The expectation of perfection hampers government. A few years ago, I spoke about Googley government with five hundred federal webmasters in Washington, D.C. Those geeky civil servants are among our best hopes for innovation in government. But they and their bureaucrat bosses live in dread of mistakes. They know that one misstep can bring the disapproval of their bigger bosses—politicians—and of media and constituents. Public servants need a license to fail so they can try things in public, imperfect and incomplete, and collaborate with us all. The webmasters cheered at the suggestion. But I found few who were optimistic enough to believe that day will come. We still inhabit a culture that wants heads on platters when mistakes are made, especially in politics. Search Google for “politician resigns,” and you’ll find a parade of ignominy.
Now search Google for “CEO apologizes,” and you’ll find a pile of crow bones on the plate with toyota, BP, Citigroup, Chrysler, and even NPR at the table. When Michael Dell returned to Dell and Howard Schultz came back to Starbucks to fix their respective companies, each was open about their problems. Dell had quality, customer service, and reputational issues, which I recounted (and, to some extent, caused) in my blog and last book. He instituted the means to listen to customers’ complaints and ideas and act on them. Starbucks, Schultz believed, had watered down its experience. He went so far as to close stores while baristas were retaught how to make a cup of coffee.
Groupon CEO andrew Mason at first defended controversial 2011 Super Bowl commercials that seemed to make fun of suffering Tibetans and dying whales until it became clear that the public didn’t appreciate the jokes. He apologized: “We’ve listened to your feedback, and since we don’t see the point in continuing to anger people, we’re pulling the ads.” Those CEOs trusted their customers. They learned that responsiveness beats defensiveness. Confession is as good for the PR strategy as it is for the soul. “We believe that disclosure of oneself to others is a moral good in itself,” Richard Sennett says in The Fall of Public Man.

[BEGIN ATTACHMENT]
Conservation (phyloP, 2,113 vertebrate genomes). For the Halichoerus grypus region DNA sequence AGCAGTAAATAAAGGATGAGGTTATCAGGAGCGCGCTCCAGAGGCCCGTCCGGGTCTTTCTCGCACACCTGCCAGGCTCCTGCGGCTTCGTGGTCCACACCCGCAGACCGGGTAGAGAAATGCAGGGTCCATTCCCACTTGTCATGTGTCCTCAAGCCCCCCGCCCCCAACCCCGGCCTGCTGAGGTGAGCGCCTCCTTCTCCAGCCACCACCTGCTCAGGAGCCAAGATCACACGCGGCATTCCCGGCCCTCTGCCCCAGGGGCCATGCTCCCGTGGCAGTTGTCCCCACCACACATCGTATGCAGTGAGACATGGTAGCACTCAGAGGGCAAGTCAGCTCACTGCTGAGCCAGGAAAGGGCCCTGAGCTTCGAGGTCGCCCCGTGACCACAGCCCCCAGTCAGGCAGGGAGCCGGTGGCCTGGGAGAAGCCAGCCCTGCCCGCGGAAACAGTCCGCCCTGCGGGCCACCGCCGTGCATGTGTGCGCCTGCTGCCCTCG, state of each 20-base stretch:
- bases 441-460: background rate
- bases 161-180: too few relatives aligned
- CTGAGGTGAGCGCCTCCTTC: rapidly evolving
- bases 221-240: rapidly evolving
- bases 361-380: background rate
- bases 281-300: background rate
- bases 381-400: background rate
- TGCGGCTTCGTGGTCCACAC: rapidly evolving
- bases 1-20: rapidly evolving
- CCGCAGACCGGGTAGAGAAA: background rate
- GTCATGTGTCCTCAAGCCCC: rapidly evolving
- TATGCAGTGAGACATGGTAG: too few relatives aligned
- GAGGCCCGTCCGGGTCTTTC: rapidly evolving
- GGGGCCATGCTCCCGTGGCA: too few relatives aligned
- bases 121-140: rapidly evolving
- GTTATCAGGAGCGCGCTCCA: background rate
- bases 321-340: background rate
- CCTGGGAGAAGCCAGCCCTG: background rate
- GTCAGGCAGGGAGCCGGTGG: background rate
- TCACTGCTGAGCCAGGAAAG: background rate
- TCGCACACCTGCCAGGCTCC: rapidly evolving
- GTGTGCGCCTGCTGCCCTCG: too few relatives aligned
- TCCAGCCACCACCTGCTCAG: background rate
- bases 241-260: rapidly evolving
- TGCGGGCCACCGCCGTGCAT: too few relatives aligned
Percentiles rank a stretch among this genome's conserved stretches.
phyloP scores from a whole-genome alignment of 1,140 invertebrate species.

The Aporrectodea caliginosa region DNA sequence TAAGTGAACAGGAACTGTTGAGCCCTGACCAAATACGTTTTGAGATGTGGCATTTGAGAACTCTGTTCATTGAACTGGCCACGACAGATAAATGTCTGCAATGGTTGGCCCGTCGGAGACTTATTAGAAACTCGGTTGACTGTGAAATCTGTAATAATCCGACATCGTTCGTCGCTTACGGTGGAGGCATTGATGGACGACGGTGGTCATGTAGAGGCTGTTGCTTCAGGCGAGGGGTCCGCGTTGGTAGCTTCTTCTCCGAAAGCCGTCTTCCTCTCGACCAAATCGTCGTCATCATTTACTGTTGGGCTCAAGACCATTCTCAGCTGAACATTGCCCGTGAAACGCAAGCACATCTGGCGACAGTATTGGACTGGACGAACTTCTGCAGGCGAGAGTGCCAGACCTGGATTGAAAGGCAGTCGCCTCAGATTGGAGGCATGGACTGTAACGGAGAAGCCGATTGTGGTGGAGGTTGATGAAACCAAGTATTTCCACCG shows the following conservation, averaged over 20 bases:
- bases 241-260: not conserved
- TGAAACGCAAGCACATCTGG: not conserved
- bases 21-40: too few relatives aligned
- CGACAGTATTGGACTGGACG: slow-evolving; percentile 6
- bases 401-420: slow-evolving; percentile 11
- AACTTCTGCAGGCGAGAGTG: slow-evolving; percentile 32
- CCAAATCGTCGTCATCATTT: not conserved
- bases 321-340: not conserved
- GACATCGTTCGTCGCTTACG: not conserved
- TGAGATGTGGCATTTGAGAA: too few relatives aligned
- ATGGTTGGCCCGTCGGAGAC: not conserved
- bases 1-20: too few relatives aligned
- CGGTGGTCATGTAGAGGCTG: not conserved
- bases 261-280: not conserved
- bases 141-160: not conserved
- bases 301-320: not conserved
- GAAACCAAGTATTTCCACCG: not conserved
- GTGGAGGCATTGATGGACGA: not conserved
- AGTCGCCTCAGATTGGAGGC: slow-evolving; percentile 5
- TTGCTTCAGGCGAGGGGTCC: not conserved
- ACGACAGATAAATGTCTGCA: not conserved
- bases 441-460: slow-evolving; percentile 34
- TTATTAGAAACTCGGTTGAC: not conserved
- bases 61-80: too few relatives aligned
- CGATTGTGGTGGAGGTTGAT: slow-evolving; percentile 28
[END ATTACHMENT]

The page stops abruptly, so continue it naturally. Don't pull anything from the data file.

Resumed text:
Our myth of perfection, I suspect, also affects our personal lives: our romances and marriages and our relationships as parents and children. How many wives are caught trying to fix their husbands’ failings—and failing? When should we push our children to succeed, and when are we holding them up to some false and unattainable standard?
Granted, the problem with my attack on perfection is that it could lead to lower standards, to settling too soon, to the scourge of being just good enough. but I believe publicness and pride will save us from that mediocre fate. Even if imperfect, no one wants to seem shoddy in public.
Read the first excerpt of Public Parts about the value of allowing companies such as Google to mine our public data